Meet our 2022 ThD student

That’s when it occurred to me that all interpretation of scripture is intrinsically improvisational. We ingest scripture and then improvise and apply it to our particular settings.

DITA welcomes new Th.D. student

Fall 2022


DITA is pleased to introduce Rafael Nieves-Rosario, our incoming Th.D. student for the 2022–2023 academic year.

Nieves-Rosario’s research interests lie at the intersection of theology, anthropology, and music. He aims to investigate the connections between jazz improvisation, the working of the Spirit, and the historical development of theological and biblical interpretation.

The idea for this project came to him during his M.Div. coursework at Covenant Theological Seminary. During a class with Dr. Jay Sklar on the Pentateuch, Nieves-Rosario learned to see the Law as formative for the affections. “Dr. Sklar taught us,” he says, “that the Law was not meant to be an exhaustive, normative code but a means for shaping the heart of believers to know the heart of God. Once we’ve ingested it, we can respond appropriately in our lives.

“That’s when it occurred to me,” he says, “that all interpretation of scripture is intrinsically improvisational. We ingest scripture and then improvise and apply it to our particular settings.” From there, the connection between theology and jazz grew. Just as the canon of scripture and the theology of interpretation around the Word develop through traditioned thinking, so too jazz improvisation requires a thorough knowledge of the tradition that comes before. “It was a profound class for my thinking,” Nieves-Rosario says.

Though the specifics of his research interests took shape during his formal training, his passion for the arts, scholarship, and the life of the church have been formulated since a young age. Born in Puerto Rico to professional musicians, Nieves-Rosario was raised in a curious and creative house of faith. In addition to being a concert pianist, his father was also the pastor of the Pentecostal church Nieves-Rosario attended for most of his childhood.

“I remember,” he says, “being very curious about theology and apologetics as a young child. I would ask my father, Why believe in the God of the Bible instead of in Buddhism or Confucianism? And he would say to me that he didn’t have all the answers but that we could look for them together.” They brought books home from the library and discussed them around the table. They debated about theories of atonement and theodicies.

And they played music. Nieves-Rosario learned guitar as a child and earned his bachelor’s in jazz, Caribbean music, and electric guitar at the Conservatorio de Música de Puerto Rico in San Juan. Throughout high school, he played for the worship team at his father’s church, and in college, he continued his musical ministry at Iglesia la Travesía Church. This congregation recognized Nieves-Rosario’s gifts and approached him about pursuing more formal theological training.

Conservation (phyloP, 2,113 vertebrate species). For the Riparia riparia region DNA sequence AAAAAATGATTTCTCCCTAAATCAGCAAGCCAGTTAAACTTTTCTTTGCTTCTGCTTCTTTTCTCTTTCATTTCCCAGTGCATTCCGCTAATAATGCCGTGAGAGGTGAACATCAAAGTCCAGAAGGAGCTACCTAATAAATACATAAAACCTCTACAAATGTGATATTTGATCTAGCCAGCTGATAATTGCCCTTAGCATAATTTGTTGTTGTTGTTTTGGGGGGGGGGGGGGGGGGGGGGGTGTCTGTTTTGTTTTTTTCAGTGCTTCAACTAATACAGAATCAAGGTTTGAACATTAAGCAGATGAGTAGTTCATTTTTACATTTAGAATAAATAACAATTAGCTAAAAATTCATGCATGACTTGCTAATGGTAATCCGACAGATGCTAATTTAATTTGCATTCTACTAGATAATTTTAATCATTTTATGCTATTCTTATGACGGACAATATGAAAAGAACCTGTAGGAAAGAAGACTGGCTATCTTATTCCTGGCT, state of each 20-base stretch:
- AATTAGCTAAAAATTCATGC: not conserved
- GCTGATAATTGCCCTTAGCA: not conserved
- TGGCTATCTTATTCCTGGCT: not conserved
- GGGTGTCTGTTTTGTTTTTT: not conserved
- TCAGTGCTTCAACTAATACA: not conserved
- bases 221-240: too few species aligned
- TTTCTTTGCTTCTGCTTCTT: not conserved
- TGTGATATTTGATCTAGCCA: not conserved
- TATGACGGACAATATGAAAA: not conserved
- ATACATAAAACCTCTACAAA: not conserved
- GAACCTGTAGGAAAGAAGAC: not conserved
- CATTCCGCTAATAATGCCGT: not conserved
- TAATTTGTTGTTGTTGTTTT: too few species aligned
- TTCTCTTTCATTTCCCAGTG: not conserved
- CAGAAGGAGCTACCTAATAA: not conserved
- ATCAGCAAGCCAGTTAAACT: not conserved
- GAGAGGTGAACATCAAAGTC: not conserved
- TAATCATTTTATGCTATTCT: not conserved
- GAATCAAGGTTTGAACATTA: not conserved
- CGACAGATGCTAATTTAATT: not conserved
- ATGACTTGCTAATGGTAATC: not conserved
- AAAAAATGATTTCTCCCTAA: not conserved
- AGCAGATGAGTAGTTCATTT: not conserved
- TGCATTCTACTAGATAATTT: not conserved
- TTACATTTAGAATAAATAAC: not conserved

During his time at the Seminary, Nieves-Rosario also discovered Prof. Jeremy Begbie’s teaching about the Trinity and music. “I became very interested in how my training as a jazz musician could inform my studies, and when I discovered Begbie, I knew I wanted to study at Duke for a doctorate.”

During his first discussion with Prof. Begbie, Nieves-Rosario saw how jazz music related to the Christian faith more deeply. “It is a communal event. That is what makes it stand out from other art forms. All members of the ensemble must listen to each other. There is call and response, as there should be between members of the church and the Spirit.” He was thrilled when he received acceptance to the doctoral program.

And already his coursework in Latin American theology with Duke Divinity Dean, Dr. Colón-Emeric, and theological anthropology with Dr. Norman Wirzba have enhanced his research. Through these courses, he has become convinced that the lens of Latin American culture and anthropology is essential for his project. “Latin America understands humanity and existence communally. There is no concept of an individual. You see this in the culture and in the church, where they collectively improvise coritos (‘little choruses’) to God in worship.”

Indeed, Nieves-Rosario’s heritage—and the church—remain central to his research. “I always want to keep the church in my purview. It is for the good of the body that I study. That’s why I came to do a Th.D.” The Th.D.’s integration of theology and praxis were key for Nieves-Rosario, and we are grateful he has chosen to pursue this meaningful research at the Divinity School.

As he says, “The struggle of faith is always how to improvise beautifully in step with the Spirit.” Already he is helping us learn how to do so through his music and research, and we look forward to the continued fruits of his work and study here at Duke Divinity School and beyond.


Additional Resources

Listen to Nieves-Rosario play with a worship band.

Watch Nieves-Rosario perform with a jazz ensemble.